The bull market ruse that could destroy your investment

Buying exposure to agricultural commodities on the futures market can be a risky strategy, says Bengt Saelensminde. Here, he tips a far safer way to profit.

What's worse than spotting a great bull market and not putting your money down?

I'll tell you. Spotting a great bull market, putting your money down and then losing cash on the deal!

Many investors spotted the great bull run in agricultural commodities, put their money down, and then failed to make a bean out of it. Worse some even lost money.

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On Wednesday I gave you my reasons why I think commodities are set to run and run. I'm especially bullish about food stuffs. But you need to be careful here.

Because the truth is that during these bull runs, the market has a habit of plucking profits from ill-informed investors. There is always a ruse to exploit those who are coming late to the story. And that is certainly the case in this market.

Today I want to talk about how I think you can avoid this ruse. I'll explain how banks are pitching products to retail investors that could prove a complete disaster.And I'll point to what I believe is the best way to build investment gains through agricultural commodities in the years ahead.

Beware the futures markets

If you buy into a fund that purports to give you exposure to agricultural commodities, then you've got to understand what you're getting into.

These funds don't tend to buy and hold physical stock. I mean, how can they? This isn't copper, or gold; these are foodstuffs. They have a nasty tendency of going off if you just sit on them.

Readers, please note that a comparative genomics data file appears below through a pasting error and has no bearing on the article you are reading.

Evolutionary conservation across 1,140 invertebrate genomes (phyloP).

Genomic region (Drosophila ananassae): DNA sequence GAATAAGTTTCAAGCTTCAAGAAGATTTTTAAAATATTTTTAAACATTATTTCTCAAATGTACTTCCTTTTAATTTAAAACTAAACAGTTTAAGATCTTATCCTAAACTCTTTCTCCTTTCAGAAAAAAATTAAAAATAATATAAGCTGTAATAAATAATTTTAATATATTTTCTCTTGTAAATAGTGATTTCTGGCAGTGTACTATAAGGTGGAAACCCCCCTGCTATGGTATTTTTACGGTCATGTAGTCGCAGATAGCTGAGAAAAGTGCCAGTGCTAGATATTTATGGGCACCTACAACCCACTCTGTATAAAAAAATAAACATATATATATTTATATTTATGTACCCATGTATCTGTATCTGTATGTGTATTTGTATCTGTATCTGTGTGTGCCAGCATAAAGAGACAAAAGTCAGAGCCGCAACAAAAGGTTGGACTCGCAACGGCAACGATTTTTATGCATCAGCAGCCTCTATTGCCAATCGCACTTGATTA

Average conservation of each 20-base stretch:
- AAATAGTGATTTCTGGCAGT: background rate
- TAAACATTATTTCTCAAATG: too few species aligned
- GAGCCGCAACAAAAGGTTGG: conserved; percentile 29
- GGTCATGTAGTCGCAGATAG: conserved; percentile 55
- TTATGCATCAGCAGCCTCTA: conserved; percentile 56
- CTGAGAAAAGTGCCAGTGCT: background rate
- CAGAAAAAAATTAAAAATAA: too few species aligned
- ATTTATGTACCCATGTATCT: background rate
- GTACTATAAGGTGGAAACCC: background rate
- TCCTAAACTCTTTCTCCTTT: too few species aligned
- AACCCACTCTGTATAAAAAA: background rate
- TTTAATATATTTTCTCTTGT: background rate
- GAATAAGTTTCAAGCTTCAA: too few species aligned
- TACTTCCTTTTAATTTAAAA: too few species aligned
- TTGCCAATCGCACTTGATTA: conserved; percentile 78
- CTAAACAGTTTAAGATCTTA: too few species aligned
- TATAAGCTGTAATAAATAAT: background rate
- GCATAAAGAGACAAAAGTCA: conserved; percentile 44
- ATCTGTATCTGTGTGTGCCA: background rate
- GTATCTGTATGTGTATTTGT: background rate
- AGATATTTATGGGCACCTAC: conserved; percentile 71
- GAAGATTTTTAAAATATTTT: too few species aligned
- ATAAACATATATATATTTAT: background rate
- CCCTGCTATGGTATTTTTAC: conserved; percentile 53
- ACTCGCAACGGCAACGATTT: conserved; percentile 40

So funds (especially exchange-traded funds(ETFs)) that promise to give you exposure to an index of agricultural food crops are likely to be synthetically' created in the paper market. That is, the futures markets.

Take a wheat future for example...


The ETF manager wants some exposure to the ups and downs of wheat, so he buys a contract for wheat with delivery in December. Now because the ETF doesn't want to take physical delivery, it'll sell the contract just before it expires. I mean you can imagine the commotion if a ten-ton truck turned up at the Gherkin with a delivery of wheat for Mr Pinstripe!

Instead, with the proceeds of the sale of his December contract, he buys a new contract with delivery the following June.

But there's a problem. Generally, future contracts are more expensive than expiring ones; a phenomenon called contango. This premium reflects storage and financing costs and perhaps how traders are feeling about future wheat production.

Now selling a cheap contract and buying an expensive one is obviously bad business. Even if the wheat price moves up, the ETF can move down! This is a disaster area. In my opinion, the banks shouldn't be allowed to market these sorts of things as ETFs. At all.